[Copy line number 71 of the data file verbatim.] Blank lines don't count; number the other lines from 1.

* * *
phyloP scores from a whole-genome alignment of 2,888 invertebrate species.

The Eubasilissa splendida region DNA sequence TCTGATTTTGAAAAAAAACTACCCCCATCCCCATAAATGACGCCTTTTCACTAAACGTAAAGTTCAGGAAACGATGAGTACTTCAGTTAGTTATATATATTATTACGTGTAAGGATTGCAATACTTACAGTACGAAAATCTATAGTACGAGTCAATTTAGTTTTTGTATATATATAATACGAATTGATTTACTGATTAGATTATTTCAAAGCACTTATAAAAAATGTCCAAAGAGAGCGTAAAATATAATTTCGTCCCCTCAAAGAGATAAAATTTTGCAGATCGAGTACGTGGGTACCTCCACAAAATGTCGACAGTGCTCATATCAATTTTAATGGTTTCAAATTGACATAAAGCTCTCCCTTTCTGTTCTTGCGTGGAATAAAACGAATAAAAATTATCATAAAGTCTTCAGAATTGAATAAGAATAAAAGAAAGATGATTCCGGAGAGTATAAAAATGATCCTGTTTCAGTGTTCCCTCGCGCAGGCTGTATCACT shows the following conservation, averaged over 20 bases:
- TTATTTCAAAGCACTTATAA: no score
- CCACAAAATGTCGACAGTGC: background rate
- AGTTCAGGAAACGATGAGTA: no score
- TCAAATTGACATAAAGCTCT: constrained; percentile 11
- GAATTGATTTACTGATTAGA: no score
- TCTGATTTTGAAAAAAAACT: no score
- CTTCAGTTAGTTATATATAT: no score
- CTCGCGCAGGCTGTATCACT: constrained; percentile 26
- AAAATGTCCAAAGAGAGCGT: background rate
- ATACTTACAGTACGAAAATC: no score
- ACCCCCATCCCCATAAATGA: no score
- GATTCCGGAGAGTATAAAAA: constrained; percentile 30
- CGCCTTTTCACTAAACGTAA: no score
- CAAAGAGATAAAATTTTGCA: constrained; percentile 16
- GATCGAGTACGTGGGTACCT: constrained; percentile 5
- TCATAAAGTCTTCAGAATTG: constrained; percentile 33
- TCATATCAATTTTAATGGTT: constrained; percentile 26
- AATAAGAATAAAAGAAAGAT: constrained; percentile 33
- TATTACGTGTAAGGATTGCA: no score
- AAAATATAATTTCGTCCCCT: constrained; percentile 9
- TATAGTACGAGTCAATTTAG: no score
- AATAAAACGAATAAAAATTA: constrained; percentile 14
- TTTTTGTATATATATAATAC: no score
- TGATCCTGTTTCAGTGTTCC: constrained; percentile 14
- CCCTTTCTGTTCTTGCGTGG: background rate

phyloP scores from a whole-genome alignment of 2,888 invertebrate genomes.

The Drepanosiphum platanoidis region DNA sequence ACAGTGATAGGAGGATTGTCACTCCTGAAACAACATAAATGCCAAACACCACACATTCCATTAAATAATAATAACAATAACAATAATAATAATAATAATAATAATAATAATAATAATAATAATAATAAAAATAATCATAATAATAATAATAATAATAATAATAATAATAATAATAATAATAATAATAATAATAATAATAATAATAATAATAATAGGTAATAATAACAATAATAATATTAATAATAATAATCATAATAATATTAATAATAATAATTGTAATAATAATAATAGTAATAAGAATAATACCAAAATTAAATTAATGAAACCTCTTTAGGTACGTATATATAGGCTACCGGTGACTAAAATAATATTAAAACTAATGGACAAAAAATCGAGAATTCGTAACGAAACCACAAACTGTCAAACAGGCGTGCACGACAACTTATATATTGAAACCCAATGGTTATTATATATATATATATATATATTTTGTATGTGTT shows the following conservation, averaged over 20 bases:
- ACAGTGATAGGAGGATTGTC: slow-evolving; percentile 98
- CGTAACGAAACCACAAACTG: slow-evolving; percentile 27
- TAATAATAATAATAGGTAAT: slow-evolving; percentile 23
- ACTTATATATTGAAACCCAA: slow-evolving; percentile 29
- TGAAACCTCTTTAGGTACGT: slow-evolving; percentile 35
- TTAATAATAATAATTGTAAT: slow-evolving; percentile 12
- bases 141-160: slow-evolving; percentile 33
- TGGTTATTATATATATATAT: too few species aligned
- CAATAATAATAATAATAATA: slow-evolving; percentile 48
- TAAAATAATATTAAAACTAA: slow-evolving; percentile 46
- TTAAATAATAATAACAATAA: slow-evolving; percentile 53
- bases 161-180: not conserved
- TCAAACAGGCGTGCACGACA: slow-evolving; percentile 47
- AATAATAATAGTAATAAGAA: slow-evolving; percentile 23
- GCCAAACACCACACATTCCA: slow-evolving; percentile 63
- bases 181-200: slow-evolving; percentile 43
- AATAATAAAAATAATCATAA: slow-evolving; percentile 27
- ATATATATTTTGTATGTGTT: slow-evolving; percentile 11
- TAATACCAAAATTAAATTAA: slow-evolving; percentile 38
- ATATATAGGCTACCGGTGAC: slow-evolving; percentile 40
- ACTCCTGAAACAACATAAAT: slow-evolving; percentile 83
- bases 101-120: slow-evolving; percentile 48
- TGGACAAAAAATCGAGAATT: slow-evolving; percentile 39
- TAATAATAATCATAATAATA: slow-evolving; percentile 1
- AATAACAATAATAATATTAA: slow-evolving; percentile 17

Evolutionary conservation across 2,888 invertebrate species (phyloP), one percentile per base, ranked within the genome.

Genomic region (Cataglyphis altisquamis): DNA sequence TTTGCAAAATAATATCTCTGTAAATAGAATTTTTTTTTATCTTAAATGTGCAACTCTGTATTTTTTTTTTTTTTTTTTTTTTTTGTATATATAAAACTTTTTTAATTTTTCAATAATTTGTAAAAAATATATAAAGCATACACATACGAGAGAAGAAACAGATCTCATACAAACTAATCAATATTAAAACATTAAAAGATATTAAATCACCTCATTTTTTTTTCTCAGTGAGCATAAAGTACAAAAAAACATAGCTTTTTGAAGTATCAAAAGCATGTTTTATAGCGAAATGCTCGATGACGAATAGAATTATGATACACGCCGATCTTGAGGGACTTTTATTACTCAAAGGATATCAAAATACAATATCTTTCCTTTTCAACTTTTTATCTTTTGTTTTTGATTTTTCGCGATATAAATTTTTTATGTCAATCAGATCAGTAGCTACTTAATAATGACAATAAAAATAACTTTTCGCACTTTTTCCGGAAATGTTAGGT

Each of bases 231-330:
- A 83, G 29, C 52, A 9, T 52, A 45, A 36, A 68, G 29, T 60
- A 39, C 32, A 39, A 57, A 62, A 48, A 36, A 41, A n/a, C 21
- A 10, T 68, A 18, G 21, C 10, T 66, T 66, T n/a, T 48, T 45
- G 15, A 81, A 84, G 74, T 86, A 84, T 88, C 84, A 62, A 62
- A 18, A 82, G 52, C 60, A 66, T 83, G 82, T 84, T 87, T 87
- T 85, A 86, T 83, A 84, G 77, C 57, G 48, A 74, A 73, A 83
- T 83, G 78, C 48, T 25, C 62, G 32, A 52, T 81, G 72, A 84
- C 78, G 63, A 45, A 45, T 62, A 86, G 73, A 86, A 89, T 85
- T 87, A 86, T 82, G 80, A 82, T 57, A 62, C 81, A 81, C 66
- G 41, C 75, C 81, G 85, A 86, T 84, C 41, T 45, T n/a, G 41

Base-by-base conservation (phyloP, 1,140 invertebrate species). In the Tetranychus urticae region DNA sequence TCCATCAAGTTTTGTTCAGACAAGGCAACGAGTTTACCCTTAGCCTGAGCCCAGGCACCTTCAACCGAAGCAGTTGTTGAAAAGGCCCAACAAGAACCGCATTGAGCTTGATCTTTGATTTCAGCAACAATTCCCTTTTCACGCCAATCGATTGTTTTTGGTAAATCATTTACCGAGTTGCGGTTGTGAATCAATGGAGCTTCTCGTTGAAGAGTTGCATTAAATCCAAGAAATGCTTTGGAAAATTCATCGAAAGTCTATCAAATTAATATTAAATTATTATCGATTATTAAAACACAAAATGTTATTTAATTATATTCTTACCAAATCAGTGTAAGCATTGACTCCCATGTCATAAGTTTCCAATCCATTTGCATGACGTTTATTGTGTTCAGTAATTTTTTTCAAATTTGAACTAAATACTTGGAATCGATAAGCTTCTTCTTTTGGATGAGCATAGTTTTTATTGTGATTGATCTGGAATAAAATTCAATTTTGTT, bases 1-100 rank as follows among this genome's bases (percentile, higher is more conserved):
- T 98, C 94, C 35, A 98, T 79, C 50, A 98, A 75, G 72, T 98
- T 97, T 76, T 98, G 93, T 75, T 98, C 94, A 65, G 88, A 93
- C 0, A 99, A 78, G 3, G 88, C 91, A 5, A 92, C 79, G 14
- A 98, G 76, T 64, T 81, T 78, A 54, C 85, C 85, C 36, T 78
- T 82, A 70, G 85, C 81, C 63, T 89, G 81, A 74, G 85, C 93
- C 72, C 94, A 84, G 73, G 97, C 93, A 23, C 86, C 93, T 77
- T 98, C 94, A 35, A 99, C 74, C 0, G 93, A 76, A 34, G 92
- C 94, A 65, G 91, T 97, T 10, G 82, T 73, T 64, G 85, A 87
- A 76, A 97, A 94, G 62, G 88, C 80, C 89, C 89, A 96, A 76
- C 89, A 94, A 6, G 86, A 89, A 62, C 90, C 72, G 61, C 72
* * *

- C 0, A 99, A 78, G 3, G 88, C 91, A 5, A 92, C 79, G 14